It is hard to believe, O Best Beloved, that tomorrow afternoon I will put on cap and gown and drape my green velvet hood (satin flashing is crimson and white) over my arm and walk in to receive my diploma, my M.D. I hope it's in there. As of yesterday afternoon I was calling frantically to make sure my third and final Level 3 Competency had been approved.
It is hard to believe and yet it is not hard to believe. After all, my entire adult life has been directed toward this moment, this culmination. I have been in school, every year, without fail, for two decades in order to achieve this. The surreality of reaching a goal that it seems most people never even consider is something that strikes me in this moment, and the unreality of it will not be shattered until I am sitting in the auditorium, shifting from side to side on an uncomfortable chair, learning how much that much-desired triple-chevronned robe is going to bloody itch.
Reality, after all, is like that.
When we went to the house after closing on Thursday, I roamed freely through it. The previous owners left us their telephone number, in case of questions (they lived there 20 years and raised 4 children there); I will have a few I'm certain. But as I opened the garage door to look inside, I saw three heads peering over a car next door. Next-door neighbors - friendly and very nice from the outset, they changed at my response to the ritual question.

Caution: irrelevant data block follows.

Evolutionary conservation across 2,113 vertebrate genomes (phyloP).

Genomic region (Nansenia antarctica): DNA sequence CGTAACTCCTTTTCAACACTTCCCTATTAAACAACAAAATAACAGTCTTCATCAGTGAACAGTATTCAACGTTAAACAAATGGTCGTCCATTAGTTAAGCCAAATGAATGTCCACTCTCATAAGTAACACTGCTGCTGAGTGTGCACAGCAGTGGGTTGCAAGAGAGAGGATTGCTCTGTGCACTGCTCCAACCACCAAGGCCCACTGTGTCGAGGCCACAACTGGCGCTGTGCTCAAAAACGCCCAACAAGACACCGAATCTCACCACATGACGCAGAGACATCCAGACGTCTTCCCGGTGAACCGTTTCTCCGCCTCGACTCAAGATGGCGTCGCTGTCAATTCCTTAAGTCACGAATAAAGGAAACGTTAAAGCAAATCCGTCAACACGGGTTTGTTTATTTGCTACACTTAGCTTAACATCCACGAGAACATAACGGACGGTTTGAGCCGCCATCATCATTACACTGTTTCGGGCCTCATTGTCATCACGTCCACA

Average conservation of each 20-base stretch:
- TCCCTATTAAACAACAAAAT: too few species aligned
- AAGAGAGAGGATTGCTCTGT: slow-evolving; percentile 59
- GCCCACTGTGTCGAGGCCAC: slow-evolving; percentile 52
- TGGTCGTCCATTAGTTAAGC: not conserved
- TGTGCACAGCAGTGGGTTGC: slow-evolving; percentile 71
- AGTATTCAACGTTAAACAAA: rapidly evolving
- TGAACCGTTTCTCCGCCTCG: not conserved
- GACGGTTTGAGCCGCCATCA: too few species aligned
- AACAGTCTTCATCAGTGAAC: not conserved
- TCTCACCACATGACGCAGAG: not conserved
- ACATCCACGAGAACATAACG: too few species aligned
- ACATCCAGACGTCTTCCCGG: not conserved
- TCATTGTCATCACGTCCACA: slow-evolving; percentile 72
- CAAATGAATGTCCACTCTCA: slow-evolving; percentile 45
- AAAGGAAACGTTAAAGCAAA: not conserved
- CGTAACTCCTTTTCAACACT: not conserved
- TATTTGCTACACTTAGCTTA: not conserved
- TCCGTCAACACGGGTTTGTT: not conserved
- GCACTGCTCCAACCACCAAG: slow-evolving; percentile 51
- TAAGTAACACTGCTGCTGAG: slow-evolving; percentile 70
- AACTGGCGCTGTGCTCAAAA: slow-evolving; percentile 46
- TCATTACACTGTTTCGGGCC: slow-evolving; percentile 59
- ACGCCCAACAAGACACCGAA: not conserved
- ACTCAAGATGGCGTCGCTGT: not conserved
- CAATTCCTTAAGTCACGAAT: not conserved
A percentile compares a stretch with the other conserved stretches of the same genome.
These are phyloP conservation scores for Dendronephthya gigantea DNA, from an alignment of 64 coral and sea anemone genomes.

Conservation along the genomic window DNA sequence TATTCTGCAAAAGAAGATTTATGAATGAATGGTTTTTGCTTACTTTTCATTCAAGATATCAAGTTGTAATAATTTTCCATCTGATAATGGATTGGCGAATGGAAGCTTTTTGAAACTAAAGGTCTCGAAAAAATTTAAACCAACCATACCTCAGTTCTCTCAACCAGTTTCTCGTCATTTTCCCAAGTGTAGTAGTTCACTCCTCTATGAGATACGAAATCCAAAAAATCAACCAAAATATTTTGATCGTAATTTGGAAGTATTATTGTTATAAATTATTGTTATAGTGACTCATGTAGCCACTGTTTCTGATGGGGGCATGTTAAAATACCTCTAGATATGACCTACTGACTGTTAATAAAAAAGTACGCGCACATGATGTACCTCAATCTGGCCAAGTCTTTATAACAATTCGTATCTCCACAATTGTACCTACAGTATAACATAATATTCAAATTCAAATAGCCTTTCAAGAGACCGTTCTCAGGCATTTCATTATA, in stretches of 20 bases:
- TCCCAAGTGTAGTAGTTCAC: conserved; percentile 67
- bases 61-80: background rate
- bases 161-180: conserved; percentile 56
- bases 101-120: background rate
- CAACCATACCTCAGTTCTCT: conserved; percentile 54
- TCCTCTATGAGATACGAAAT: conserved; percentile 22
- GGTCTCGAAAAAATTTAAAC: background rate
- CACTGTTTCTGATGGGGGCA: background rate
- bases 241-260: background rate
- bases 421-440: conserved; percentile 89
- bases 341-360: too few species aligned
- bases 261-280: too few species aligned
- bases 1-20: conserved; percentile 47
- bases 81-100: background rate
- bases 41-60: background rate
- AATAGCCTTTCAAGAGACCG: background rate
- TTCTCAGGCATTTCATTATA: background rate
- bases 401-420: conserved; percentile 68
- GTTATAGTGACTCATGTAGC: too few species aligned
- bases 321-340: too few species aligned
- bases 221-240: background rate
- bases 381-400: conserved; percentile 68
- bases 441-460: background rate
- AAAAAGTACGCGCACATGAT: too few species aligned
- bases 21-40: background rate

"What brings you out to $city, then?"
"I'm starting residency with $residency in July."
Eyes widened. "John! Come meet her! She's going to be a doctor!" And so on. In an instant, O Best Beloved - in a single word - things are transformed.
I am twenty-six years old, married, no children, young and idealistic and enthusiastic. Two cats. All of these statements make me someone in the eyes of my neighbors; "the young couple" we will be in this established neighborhood where people have children my age. But when I say I'm going to be a doctor I become an equal, no longer reminiscent of someone's daughter, someone to be respected and admired. And to the everyday people, the ones who don't know that family medicine scrapes the bottom of the barrel, to those people I am a family doctor and that is even better.
Isn't it a good thing that I have extraordinary stories to tell as well as the ordinary ones? You understand, O Best Beloved, you have been with me this time, learned how extraordinary the human creature is in its most mundane moments. But they do not - not yet.
Family Medicine residency is three years; I am on the rural track for the duration. There is a fourth-year Primary Care OB fellowship at this institution that I am eyeing covetously already. I will be rotating through everything a good family doctor needs to know - which is, as you know by now, everything.
This is your invitation, O Best Beloved, to come along for the ride. Bring your own snacks and sodas and be warned: this may be at times less a guided tour and more of an interactive maelström - but you've been there before with me and I've made it through thus far.
And won't it be exciting?